In one of the seminal works on debt, David Graeber describes how the Spanish conquistadores were driven on by what they needed to repay: the leadership by money owed back home in Europe, the fighting men by the indebtedness imposed on them by leaders who billed them for replacement equipment and medical care. Commenting on the lessons of this situation, Graeber writes:
Money always has the potential to become a moral imperative unto itself. Allow it to expand, and it can quickly become a morality so imperative that all others seem frivolous in comparison. For the debtor, the world is reduced to a collection of potential dangers, potential tools and potential merchandise. Even human relations become a matter of cost-benefit calculation. Clearly this is the way the conquistadores viewed the world that they set out to conquer (David Graeber, Debt, the First Five Thousand Years, Melville House, 2011, p. 319).
Set in present day Belgium among people at the bottom of society in what used to be a core European industrial area, the Dardenne brothers’ films might seem to bear no relation to Graeber’s debt driven, calculating warrior machines. Yet, Graeber’s description of these fallen figures comes very close to pinning down the core of some of the brothers’ main characters. Forcibly evicted from the painfully constructed working class solidarities and traditions that so marked an area with a long history of collective struggle (charted in the brothers’ documentaries), the characters of their fictions have to seize upon what they can to survive. They move on a terrain where social protections are being dismantled and the Hobbesian struggle of all against all institutionalised. Living in this harsh new world, they may well internalise its values (becoming warrior calculators), but may also lack the resources to stand alone as the cult of entrepreneurial individualism instructs them to do (their Rosetta (1999) being a case in point. At the same time, even as the characters are pushed to instrumentalize others, to see them as obstacles or objects of exchange in a way that negates their existence as humans, they are also willy nilly forced to confront the needs and vulnerabilities of those same others. The brothers’ films are thus marked by an ethical collision between absolutely irreconcilable values that does not play out at the level of fully articulated ideas but expresses itself more at the level of movements and gestures. If the characters’ bodies are seen in struggle as they fight to make a place for themselves in the world, they are also planes upon which invisible ethical dilemmas are forced into visibility, not as something explicitly viewable but as subterranean forces disturbing the bodily surface. An example of this is when, in their La Promesse / The Promise (1996), the young protagonist nearly vomits when he fears discovery of his role in a migrant’s death.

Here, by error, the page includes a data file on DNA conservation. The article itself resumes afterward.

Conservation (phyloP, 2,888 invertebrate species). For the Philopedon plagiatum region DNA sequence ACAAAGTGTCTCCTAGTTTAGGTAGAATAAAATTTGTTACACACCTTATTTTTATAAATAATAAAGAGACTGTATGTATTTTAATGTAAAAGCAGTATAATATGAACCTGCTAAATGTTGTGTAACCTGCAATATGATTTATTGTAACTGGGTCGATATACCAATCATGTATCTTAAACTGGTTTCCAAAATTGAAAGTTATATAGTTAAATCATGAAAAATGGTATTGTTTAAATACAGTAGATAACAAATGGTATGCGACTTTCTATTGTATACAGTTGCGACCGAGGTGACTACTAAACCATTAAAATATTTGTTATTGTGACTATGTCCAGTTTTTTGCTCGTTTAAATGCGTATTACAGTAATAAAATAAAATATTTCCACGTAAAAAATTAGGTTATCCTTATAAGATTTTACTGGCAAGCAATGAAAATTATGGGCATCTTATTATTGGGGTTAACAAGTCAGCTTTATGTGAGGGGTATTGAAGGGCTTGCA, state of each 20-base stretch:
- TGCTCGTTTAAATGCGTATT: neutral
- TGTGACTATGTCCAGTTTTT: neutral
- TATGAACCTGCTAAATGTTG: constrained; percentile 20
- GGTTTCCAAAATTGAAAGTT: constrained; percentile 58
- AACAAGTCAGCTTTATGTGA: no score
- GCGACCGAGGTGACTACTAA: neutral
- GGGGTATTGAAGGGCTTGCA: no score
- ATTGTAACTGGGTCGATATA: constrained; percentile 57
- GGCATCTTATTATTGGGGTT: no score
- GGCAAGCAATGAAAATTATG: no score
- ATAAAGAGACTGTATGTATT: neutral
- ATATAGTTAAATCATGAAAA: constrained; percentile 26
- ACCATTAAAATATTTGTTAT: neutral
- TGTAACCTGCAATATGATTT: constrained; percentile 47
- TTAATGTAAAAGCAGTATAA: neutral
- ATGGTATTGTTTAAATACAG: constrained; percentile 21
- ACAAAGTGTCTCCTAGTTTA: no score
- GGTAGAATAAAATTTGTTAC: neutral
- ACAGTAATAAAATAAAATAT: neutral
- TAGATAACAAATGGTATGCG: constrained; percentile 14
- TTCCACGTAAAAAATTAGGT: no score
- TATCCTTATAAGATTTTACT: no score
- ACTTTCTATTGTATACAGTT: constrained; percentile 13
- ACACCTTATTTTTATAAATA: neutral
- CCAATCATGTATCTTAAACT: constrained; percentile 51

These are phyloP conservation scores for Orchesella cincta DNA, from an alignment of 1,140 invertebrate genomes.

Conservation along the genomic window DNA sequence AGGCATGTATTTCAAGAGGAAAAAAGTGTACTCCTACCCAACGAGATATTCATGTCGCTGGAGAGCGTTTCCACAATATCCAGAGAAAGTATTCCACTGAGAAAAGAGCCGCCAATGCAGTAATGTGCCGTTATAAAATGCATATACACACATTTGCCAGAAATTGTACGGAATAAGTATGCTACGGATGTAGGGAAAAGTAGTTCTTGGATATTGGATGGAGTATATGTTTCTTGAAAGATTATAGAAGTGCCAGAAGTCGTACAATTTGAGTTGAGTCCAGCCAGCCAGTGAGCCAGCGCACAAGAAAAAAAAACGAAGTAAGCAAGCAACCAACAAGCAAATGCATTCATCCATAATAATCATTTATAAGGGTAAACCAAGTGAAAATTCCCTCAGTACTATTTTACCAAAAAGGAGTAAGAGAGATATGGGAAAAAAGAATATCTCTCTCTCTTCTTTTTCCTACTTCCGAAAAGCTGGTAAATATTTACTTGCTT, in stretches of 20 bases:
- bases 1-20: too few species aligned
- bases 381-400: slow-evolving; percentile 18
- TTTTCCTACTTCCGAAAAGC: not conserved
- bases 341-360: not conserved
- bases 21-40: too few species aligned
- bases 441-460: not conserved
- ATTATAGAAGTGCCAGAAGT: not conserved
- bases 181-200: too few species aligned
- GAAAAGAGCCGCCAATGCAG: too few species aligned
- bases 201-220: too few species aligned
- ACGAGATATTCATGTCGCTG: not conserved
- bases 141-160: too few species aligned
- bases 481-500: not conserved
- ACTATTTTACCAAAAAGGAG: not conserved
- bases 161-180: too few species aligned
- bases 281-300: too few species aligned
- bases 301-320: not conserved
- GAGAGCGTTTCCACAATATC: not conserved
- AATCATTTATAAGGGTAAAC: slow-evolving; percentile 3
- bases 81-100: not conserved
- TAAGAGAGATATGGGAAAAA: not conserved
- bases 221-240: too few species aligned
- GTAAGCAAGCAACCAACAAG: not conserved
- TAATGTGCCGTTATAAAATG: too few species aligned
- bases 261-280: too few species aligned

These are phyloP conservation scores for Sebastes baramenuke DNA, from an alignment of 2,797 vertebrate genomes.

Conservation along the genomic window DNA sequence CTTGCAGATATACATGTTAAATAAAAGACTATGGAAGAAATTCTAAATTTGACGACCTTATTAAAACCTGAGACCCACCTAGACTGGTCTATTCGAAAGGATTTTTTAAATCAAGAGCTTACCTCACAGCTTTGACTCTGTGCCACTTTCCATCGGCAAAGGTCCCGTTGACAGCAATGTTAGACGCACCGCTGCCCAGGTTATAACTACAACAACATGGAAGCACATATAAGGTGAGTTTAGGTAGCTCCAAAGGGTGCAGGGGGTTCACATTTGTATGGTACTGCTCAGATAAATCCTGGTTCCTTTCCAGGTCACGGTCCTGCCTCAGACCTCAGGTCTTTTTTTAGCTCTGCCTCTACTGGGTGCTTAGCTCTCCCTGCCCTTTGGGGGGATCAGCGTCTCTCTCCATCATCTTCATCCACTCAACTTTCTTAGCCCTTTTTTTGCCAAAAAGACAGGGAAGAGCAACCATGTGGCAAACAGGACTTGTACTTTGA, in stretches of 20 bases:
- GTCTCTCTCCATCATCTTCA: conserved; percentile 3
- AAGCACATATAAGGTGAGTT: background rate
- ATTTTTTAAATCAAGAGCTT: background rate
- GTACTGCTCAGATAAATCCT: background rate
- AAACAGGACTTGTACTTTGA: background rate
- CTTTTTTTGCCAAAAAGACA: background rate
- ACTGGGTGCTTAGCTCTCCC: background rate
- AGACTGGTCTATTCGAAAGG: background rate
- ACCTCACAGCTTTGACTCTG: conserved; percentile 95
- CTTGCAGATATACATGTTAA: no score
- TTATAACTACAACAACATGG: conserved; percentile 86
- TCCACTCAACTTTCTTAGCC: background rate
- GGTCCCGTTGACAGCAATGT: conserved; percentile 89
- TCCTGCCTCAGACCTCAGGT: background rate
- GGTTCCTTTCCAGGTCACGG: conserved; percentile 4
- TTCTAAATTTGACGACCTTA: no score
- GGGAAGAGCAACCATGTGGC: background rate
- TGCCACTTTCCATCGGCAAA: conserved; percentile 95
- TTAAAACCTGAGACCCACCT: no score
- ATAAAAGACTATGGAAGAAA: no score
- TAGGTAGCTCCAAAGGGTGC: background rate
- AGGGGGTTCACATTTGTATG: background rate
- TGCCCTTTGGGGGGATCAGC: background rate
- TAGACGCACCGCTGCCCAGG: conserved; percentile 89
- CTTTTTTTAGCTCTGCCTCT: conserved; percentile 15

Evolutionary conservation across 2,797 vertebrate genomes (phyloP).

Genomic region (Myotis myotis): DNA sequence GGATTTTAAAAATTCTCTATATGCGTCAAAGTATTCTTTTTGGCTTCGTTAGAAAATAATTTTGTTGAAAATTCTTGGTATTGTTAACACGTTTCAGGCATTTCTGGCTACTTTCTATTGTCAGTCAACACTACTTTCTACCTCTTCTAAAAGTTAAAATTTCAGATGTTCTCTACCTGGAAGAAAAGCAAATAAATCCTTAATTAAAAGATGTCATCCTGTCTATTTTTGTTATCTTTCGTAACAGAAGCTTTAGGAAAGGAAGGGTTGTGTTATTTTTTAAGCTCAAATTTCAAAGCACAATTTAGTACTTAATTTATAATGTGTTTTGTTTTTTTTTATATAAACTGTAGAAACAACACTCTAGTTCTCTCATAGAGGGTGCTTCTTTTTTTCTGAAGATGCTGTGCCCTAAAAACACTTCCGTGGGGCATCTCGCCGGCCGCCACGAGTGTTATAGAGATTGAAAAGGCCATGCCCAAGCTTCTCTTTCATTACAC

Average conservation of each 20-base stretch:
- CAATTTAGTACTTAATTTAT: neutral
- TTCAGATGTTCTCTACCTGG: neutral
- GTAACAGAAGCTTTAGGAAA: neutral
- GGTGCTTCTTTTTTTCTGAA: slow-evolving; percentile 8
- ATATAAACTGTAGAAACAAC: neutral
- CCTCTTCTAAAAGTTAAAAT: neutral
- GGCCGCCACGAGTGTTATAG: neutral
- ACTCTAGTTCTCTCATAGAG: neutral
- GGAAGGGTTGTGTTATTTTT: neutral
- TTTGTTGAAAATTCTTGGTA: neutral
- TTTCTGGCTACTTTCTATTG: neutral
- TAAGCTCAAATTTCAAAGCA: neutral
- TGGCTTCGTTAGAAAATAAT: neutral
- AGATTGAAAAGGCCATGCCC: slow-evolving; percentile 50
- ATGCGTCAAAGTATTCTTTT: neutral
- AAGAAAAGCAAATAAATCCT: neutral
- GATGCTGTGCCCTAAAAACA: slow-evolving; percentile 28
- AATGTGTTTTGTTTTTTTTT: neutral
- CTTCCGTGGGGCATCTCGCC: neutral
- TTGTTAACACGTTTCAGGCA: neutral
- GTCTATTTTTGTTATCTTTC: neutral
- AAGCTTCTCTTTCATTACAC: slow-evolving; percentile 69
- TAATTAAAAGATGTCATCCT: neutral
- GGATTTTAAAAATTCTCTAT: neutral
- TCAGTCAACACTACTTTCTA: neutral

The first of the brothers’ films within which I noticed the importance of debt was Le Silence de Lorna. As the film begins, we see its heroine, Lorna, a young Albanian migrant to Belgium, as she stands happily at a bank counter, paying money into an account. She explains to the teller that she is acquiring Belgian nationality and would therefore like to see the manager about a loan. Shortly after, we hear her talking happily on the phone to Sokol, her Albanian boyfriend: the conversation contains sums of money and times. She is less happy, however, when phoned by Claudy, the Belgian drug addict with whom she has entered into a marriage of convenience: Claudy wants Lorna to be with him and help him. For Lorna, this is not part of the deal. In fact, she is working with a gang who intend to make Claudy die from an ‘overdose’ so that she will be widowed and able to marry again and pass on Belgian nationality, that precious commodity, to a Russian who is himself a client of another gang. The loan Lorna seeks is to allow her and Sokol to set up a little café. Things begin to get complicated because Claudy has decided to come off drugs and begs Lorna for help, not at a polite distance, but as a needy, importuning physical presence. Lorna is now torn, as, in typical Dardennes fashion, an ethical dilemma is worked out across her actions and gestures.